WFV, Leeds-Liverpool Canal, 21st August 2018

Submitted by Wildlife Field… on Wed, 22nd Aug 2018, 8:49am

Fringed Water LilyFringed Water LilyIn contrast to our last outing to Arnside our Bees expedition today was nearer to home, namely a walk along the Leeds Liverpool canal from Armley Mills to the centre of Leeds.

The aims of the walk were to appreciate; the green corridor of plants and wildlife that runs into the centre of Leeds along the canal; some of the industrial heritage of Leeds; also the developments for flood alleviation in one of the fast developing cities of the "Northern Powerhouse". I think the group of 12 found it to be an interesting and enjoyable day out which took place in warm and fine weather conditions.

Our walk started in the garden of Armley Mills with its interesting garden plants, trees and succulents. Many of the plants have been used as natural dyes. As Chris, a staff member at the Mills explained to us later in the day, the dye works was located some distance from the Mill (was this because urine was used as a fixative or mordant?).

We observed a range of water plants as well as plants growing on canal sides. Some particularly attractive water plants included Arrowhead with it's characteristically arrow shaped leaves, the yellow Fringed Water-lily and White Water-lily with its circular large floating leaves. These plants need fresh nutrient rich waters in slow moving streams/canals. Other notable water plants were Branched bur-reed, Broad-leaved Pond weed, Perfoliate Pond weed, Flowering-rush and Common Duckweed. Adorning the sides of the canal and locks were Skullcap, Gypsywort, Maidenhair Spleenwort, Michaelmas Daisy, Hemlock Water-dropwort, Meadowsweet, Bittersweet and Water Mint. Other plants found in drier areas were Red Bartsia, Buddleia, Common Fleabane, Bilbao Fleabane, Melilot, Common Toadflax, Yellow-cress, Red Valerian, Giant Hogweed, and Mugwort. 120 plants were recorded by Joan and Alice.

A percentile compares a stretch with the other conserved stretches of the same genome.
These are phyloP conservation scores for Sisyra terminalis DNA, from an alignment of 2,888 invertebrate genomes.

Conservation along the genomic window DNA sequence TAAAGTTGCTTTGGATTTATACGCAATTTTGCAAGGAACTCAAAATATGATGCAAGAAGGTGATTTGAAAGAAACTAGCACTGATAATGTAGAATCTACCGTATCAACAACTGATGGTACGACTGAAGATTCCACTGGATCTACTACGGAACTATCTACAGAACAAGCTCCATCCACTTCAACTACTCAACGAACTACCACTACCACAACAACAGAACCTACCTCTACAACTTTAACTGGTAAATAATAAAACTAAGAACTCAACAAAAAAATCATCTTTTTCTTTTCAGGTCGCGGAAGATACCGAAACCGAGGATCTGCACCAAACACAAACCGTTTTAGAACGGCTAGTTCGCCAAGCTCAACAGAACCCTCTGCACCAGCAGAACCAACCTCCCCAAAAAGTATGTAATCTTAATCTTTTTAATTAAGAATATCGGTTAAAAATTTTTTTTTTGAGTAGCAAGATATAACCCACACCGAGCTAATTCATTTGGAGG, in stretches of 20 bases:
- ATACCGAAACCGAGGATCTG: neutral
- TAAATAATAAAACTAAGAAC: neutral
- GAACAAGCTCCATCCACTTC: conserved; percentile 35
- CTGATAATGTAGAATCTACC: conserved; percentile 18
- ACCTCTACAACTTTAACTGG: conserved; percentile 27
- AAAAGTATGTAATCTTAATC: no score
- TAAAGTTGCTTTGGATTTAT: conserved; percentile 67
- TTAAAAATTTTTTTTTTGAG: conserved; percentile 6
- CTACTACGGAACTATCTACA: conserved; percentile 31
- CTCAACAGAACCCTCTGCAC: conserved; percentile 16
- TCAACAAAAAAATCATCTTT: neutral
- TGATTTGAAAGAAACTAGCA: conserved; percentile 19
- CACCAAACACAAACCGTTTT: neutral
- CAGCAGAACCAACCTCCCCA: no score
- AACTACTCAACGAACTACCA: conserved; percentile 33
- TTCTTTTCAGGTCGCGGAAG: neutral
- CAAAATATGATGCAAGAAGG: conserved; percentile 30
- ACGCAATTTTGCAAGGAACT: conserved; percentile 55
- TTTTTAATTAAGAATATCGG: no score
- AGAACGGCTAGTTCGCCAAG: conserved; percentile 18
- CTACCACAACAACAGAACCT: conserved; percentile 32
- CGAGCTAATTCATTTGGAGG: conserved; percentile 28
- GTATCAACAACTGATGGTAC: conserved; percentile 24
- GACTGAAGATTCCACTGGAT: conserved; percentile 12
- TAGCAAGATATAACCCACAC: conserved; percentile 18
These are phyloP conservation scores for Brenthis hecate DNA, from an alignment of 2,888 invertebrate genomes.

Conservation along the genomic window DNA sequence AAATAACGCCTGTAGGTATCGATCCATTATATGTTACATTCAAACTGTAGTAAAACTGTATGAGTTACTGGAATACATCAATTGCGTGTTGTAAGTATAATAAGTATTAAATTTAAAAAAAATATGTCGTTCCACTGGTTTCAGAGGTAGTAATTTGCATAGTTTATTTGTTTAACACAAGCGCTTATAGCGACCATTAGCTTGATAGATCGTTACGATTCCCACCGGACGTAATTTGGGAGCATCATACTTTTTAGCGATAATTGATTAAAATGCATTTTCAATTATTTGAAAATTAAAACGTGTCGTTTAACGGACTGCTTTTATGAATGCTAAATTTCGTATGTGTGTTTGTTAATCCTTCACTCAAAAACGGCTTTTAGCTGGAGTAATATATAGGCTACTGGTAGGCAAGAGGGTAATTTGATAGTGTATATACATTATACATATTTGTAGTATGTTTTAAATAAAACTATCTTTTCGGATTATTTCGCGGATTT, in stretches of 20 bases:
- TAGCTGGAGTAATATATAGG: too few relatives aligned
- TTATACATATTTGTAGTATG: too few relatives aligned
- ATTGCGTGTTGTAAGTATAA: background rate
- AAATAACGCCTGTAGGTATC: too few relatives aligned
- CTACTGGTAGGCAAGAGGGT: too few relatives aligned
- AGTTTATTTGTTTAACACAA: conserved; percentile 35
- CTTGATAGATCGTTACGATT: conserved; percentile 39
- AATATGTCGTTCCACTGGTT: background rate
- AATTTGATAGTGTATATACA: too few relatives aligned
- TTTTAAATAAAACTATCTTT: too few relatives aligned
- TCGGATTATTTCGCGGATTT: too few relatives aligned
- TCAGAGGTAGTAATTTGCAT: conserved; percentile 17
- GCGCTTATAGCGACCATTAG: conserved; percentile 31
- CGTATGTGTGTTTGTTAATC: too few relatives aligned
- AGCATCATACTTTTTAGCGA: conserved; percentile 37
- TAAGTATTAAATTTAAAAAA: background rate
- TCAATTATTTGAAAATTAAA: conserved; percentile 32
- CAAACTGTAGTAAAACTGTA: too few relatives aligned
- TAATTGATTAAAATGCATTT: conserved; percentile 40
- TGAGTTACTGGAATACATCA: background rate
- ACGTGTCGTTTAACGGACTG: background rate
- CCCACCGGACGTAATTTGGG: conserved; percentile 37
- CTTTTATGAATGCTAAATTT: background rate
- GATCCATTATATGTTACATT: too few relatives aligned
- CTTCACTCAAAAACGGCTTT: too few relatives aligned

Butterflies seen included all the whites, Speckled Wood and Comma. The insect life on the surface of the canal was of interest as well as the numerous small fish that could be spotted in the clear canal water. Bird life was somewhat limited to 12 recorded species including Mallard, Moorhen ( a youngster), Great Tit and a flock of Long-tailed Tits. A pair of Swans was seen at the conclusion of the walk near the centre of Leeds and a female Goosander from the bridge spanning the River Aire on our return to Armley Mills where we enjoyed a celebratory cake in honour of Joan's birthday. All agreed that it had been an enlightening day out and thanks go to all those who assisted including Stuart and Vera. And finally just a word of warning for those who may wish to attempt this otherwise tranquil walk, BE AWARE of those joggers and cyclists out for their practice rides and jogs!


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